Owl Watch Photography Tours at Midewin: Here's What to Look For

“Owl Watch” is on now at Midewin, where, in recent years, short-eared owls, Northern harriers and more native grassland birds of prey have been seen in colder months in the area where bison graze.Twenty-seven bison – four bulls and 24 cows – were introduced at Midewin as a conservation experiment in 2015. USDA Forest Service volunteers, partners, and staff are monitoring to see if the grazing, wallowing and other natural tendencies of the bison is helping to increase and improve habitat for grassland birds and other native Illinois prairie species.

A short-eared owl soaring through the sky.
 A short-eared owl flies over the Group 63 Trail at Midewin National Tallgrass Prairie. The trail is located near the Iron Bridge Trailhead. Photo by Mark Korosa.

The bison are helping short-eared owls and other grassland birds at Midewin in a variety of ways. They are helping to maintain more varied heights and diversity of grasses and forbs. They also help by preventing shrub encroachment and creating disturbed patches for foraging owls to catch prey. This is particularly important for short-eared owls, which are one of the only species of ground-nesting owls in North America. What’s more, short-eared owls eat only meat: voles, mice, etc., which are drawn to where the bison graze.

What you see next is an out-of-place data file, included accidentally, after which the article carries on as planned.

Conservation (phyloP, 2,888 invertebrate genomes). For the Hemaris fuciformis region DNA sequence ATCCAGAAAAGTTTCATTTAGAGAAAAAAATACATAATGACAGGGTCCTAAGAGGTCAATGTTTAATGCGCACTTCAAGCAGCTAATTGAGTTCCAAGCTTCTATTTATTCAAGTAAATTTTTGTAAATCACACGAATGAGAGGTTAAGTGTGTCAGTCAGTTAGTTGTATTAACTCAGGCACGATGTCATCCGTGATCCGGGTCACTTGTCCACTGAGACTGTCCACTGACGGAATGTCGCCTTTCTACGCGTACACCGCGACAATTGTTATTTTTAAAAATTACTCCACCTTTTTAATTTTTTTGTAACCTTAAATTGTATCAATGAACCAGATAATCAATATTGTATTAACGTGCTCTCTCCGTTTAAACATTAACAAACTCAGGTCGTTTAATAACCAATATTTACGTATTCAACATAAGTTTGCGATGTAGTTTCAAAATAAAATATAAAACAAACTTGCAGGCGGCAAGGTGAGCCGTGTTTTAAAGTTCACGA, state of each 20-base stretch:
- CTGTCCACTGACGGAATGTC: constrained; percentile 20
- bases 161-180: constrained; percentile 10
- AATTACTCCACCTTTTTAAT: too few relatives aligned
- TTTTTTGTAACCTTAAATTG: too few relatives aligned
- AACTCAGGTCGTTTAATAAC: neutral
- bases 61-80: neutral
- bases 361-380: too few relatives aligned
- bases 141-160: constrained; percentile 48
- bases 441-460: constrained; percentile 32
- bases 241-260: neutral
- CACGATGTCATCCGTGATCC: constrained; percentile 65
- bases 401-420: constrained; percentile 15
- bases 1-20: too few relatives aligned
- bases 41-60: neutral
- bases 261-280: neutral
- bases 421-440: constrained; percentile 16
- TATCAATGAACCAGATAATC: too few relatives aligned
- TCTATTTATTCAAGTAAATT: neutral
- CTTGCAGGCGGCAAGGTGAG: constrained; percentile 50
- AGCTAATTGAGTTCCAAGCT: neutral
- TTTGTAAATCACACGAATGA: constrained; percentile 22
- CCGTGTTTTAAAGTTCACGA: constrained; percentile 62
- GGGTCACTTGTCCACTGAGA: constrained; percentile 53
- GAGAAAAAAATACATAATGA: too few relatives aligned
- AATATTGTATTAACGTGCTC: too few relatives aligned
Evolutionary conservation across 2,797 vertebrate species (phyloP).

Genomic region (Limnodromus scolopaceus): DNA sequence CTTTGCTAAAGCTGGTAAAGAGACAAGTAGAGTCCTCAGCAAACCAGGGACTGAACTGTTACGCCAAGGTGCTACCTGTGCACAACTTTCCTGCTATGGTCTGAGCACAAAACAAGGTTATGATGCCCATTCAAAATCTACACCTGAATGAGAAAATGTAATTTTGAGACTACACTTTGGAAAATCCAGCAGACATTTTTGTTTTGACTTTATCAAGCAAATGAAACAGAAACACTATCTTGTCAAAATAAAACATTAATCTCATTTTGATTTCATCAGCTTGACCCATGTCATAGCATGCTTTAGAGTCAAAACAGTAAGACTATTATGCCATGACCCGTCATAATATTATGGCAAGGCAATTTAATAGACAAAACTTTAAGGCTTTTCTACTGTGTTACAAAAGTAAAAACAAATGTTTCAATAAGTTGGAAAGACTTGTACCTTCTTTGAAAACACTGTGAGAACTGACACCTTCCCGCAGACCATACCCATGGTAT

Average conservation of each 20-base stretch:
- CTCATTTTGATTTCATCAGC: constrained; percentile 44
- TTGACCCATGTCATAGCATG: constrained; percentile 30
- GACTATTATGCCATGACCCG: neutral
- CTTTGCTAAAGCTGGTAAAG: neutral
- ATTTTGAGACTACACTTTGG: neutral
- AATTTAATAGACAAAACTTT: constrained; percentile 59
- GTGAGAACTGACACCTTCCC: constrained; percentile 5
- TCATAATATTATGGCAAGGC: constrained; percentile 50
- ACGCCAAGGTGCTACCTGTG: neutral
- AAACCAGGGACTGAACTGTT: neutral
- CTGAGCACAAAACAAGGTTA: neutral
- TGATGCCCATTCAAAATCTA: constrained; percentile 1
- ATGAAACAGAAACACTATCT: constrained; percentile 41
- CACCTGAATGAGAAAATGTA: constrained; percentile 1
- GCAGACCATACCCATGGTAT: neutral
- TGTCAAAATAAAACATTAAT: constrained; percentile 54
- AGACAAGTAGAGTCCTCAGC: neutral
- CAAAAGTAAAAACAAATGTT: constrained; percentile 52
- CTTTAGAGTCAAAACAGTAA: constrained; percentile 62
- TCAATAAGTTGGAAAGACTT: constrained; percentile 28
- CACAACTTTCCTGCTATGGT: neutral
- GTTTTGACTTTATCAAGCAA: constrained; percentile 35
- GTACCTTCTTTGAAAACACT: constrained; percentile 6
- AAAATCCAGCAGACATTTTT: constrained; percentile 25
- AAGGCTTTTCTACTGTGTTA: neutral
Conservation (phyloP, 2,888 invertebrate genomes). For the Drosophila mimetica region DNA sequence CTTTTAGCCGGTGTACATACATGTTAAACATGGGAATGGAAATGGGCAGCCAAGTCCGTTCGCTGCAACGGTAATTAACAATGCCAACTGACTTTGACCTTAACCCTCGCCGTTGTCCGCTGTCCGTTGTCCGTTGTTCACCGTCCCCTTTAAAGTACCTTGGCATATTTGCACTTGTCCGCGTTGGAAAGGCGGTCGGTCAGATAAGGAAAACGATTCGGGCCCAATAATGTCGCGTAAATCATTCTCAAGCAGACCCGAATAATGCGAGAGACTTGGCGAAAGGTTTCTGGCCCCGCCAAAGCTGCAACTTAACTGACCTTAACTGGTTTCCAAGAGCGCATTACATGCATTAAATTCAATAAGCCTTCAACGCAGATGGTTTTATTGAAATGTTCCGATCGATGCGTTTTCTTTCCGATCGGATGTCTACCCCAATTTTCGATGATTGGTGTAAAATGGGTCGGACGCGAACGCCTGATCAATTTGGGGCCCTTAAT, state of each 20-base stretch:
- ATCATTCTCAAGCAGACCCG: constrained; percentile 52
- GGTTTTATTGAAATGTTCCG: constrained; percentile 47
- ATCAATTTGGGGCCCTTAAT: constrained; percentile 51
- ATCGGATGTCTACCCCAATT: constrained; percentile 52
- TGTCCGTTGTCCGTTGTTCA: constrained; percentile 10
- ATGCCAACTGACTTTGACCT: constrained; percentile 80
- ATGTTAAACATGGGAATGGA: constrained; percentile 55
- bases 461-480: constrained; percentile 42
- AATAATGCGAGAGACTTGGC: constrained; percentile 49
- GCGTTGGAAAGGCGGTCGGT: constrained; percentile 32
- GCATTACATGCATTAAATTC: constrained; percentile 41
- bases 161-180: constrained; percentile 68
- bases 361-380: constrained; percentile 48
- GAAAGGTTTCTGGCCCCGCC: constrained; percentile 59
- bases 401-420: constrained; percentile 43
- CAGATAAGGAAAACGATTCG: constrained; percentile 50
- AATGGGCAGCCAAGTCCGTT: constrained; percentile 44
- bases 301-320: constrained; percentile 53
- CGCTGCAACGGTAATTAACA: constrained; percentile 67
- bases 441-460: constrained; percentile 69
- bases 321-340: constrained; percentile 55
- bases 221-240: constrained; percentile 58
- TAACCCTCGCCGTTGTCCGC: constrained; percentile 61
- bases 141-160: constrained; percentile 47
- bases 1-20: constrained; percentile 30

Short-eared owls and other native birds of prey are not always visible, but they have been seen most frequently along the Group 63 Bunker Trail on the East side of Highway 53.

“The best time to look for owls at Midewin  is in the late afternoons, just before dusk, during the colder months of the year,” said Will County Audubon Society Vice President Greg Dubois.  

Greg will guide two “Owl Watch” photography tours at Midewin in December, sharing his knowledge of owls and photography. Both tours will meet at the Iron Bridge Trailhead (directions and informationhttps://www.fs.usda.gov/recarea/midewin/recarea/?recid=57100) at 3 p.m.

  1. Saturday, December 3: U.S. Military veterans and family members: This tour is tailored to connect U.S. Military veterans and family members with nature through Brushwood Center's “At Ease” Nature Platoon at Midewin.   
  2. Saturday, December 10: General Public: This tour is open to anyone who loves nature and photography and wants to connect with other great outdoors enthusiasts.

To register to participate in an “Owl Watch” Photography Tour at Midewin, please call 815-423-6370 or email sm.fs.Midewin_RSVP@usda.gov.

Barred owl resting on a branch.
A barred owl rests in the trees at Midewin National Tallgrass Prairie. Photo by Monika Bobek.

Whether you participate in an “Owl Watch” tour or look for owls on your own, here are some key characteristics to help identify a short-eared owl: 

  • Wingspan = 35 to 40 inches
  • Length = 15 inches
  • Heavily streaked wings and body, overall; white to tan-colored underwings and body with dark striping, and dark colored bars on their wings;
  • Round, cream-colored facial disc with dark eye patches; yellow eyes.